Loans secured by commercial properties in 2009 are coming due for refinancing. A 30-year amortized mortgage for commercial property isn't actually a 30-year mortgage. Although payments are amortized over 30-years, typically balloon payments come do in 5, 10, 15, or 20 years. Morningstar Credit Ratings, LLC expects $52.42 billion in CMBS loans to mature for the rest of 2016 and another $99.47 billion in 2017, based on the March 2016 remittance data, the most recent available. It will become more difficult for many of these loans to be refinanced because of rosy underwriting assumptions made at issuance.
As the economy has stabilized and nonperforming commercial loans have been cleared off the books, several years of low portfolio volumes as loan delinquencies dropped has resulted special servicers trimming their operations while maintaining their asset-management capabilities. Despite these changes, Morningstar-ranked special servicers, when viewed as a whole, should be suitably positioned, with some no doubt better positioned than others, to handle higher volumes of maturing CMBS loans unable to refinance and retain the necessary internal controls and technology to do so in a sound, risk-averse manner.
When a loan in a CMBS deal fails to perform as expected, the master servicer sends the loan to a “special servicer”. A special servicer has wide latitude to foreclose on the loan or modify the loan terms in an effort to maximize the cash flows to the CMBS investors.
The 10 most-active special servicers ranked by Morningstar collectively held 8,483 unresolved loans and REO assets as of Dec. 31, 2015, down from 15,454 on Dec. 31, 2013. This development has been the result of delinquency rates falling in the past few years amid positive economic conditions, the corresponding reduction of loans transferred to special servicers, special servicers successfully modifying and liquidating loans and avoiding some foreclosures, and special servicers quickly selling REO assets. The delinquency rate for CMBS loans stood at 2.83%, as of the March remittance period, the latest figures available, down 94 basis points from the year-earlier period, and well off the historical peak of 8.53% set in May 2012. The delinquent balance amounted to $21.96 billion, down from $29.55 billion in the year-earlier period. (For a full copy of the Morningstar report, follow this link: Catch a Wave: Commercial Mortgage Special Servicers Prepared for Maturities.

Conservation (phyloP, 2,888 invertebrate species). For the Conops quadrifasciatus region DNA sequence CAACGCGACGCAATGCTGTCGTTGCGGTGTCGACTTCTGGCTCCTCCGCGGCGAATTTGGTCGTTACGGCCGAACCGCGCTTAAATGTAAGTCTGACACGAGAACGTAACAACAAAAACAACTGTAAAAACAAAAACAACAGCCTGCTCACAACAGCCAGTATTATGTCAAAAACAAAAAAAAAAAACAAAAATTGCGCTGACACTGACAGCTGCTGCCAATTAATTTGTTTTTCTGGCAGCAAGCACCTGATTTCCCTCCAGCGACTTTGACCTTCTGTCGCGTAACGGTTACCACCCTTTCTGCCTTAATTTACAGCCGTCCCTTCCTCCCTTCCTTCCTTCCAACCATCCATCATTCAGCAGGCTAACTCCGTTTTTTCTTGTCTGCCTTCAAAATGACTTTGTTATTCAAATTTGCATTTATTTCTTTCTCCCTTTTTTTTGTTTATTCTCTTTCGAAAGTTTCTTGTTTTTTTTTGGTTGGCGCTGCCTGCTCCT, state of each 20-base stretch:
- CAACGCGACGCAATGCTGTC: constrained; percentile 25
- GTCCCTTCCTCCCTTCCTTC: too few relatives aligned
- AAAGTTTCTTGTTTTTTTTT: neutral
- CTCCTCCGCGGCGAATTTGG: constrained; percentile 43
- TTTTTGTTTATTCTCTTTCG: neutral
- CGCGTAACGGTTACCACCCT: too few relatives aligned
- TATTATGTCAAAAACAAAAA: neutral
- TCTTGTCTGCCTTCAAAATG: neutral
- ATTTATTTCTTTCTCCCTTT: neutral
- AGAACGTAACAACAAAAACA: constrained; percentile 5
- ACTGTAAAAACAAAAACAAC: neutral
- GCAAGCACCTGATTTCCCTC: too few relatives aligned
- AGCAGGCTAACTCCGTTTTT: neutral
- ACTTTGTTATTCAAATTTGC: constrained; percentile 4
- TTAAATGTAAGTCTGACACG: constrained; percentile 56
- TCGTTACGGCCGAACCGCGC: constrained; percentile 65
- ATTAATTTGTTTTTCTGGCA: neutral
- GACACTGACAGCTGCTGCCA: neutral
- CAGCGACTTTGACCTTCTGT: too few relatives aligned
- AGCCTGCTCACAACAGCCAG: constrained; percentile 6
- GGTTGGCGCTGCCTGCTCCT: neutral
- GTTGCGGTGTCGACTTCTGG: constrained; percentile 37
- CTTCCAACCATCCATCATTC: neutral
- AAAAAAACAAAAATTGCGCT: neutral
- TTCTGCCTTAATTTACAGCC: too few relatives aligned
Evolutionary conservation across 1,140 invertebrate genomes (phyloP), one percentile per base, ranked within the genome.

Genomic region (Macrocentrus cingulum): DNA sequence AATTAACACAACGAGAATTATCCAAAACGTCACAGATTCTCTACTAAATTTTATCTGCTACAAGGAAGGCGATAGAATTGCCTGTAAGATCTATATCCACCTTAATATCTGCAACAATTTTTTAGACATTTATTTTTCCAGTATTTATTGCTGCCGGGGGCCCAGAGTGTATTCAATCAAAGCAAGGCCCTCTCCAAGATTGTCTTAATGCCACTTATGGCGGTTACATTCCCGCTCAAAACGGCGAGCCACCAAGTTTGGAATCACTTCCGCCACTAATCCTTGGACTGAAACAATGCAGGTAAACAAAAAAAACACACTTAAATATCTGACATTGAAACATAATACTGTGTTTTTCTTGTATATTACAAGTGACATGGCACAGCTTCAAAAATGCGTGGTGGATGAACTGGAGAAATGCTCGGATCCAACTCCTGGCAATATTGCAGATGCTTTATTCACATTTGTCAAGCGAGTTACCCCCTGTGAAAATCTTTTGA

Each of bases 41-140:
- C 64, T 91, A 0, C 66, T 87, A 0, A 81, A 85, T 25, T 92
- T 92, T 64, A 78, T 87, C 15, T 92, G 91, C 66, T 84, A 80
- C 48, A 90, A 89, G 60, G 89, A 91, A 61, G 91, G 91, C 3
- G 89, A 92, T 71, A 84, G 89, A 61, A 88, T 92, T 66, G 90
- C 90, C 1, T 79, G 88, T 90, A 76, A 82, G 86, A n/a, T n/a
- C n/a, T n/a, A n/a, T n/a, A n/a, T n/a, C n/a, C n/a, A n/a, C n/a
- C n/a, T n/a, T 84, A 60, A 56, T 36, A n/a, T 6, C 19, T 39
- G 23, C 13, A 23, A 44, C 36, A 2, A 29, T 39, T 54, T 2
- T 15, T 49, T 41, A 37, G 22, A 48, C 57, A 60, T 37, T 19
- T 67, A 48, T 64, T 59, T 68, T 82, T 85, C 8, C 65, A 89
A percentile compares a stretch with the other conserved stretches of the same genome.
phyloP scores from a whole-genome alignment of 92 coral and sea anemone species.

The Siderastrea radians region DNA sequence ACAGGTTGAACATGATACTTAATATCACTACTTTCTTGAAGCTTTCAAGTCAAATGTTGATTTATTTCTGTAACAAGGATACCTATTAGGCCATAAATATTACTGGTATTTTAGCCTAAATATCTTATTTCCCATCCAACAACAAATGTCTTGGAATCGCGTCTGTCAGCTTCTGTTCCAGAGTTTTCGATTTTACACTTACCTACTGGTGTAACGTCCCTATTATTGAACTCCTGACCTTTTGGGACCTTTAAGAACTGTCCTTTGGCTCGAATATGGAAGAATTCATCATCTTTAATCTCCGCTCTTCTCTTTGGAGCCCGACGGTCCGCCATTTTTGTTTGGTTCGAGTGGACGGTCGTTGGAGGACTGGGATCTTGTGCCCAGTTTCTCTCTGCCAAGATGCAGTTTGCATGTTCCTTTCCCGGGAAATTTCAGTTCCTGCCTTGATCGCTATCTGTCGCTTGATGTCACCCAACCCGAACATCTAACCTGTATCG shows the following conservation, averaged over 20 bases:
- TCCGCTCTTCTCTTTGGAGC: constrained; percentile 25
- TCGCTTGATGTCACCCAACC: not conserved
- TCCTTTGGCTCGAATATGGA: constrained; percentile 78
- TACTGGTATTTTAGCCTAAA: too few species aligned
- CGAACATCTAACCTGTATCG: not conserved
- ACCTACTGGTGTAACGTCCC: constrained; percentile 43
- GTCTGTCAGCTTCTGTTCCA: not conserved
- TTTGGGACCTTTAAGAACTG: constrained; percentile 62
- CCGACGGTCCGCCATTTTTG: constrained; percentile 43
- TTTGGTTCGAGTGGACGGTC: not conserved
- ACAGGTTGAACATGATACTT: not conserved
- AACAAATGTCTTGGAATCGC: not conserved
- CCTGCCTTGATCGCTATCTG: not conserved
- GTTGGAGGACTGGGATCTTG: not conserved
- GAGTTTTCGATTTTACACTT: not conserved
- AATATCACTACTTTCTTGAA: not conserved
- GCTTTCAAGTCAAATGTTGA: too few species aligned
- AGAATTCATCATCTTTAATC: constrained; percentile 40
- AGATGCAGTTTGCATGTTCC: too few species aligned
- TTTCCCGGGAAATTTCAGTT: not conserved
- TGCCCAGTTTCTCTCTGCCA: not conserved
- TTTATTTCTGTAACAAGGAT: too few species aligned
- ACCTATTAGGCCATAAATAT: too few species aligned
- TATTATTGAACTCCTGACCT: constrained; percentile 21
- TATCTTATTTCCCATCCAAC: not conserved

Despite declines in portfolio volumes and resulting staff reductions, most special servicers ranked by Morningstar have succeeded in retaining the experience levels of their asset-management staff. Many special servicers said that some of the reductions in their special-servicing staff in the past few years involved asset managers transferring to other business lines such as loan-origination and acquisition due diligence, performing-loan surveillance, and borrower consent requests management. This means that previously trained and experienced staff can again be reassigned as special servicers as needed. As a result, many special servicers professed to have contingent asset-management resources beyond what is discernible from their immediate staffing organizational charts.
Additionally, many special servicers have improved processes in multiple ways. Most of the Morningstar-ranked special servicers have maintained or even enhanced their investment in asset-management technology. Additionally, most special servicers ranked have maintained or expanded their internal controls. For instance, many have intensified the level of audit and quality control over their asset-management practices and functions. In many cases, special servicers have added internal risk-management functions to augment third-party or parent company audits. Another area where special servicers have made strides since the Great Recession is managing conflicts of interest. All special servicers ranked by Morningstar strive to provide transparency around how they use affiliates to sell or purchase assets in a securitized pool.
Morningstar concludes special servicers, when viewed as a whole, should be suitably positioned, with some no doubt better positioned than others, to handle higher volumes of maturing CMBS loans unable to refinance and retain the necessary internal controls and technology to do so in a sound, risk-averse manner.
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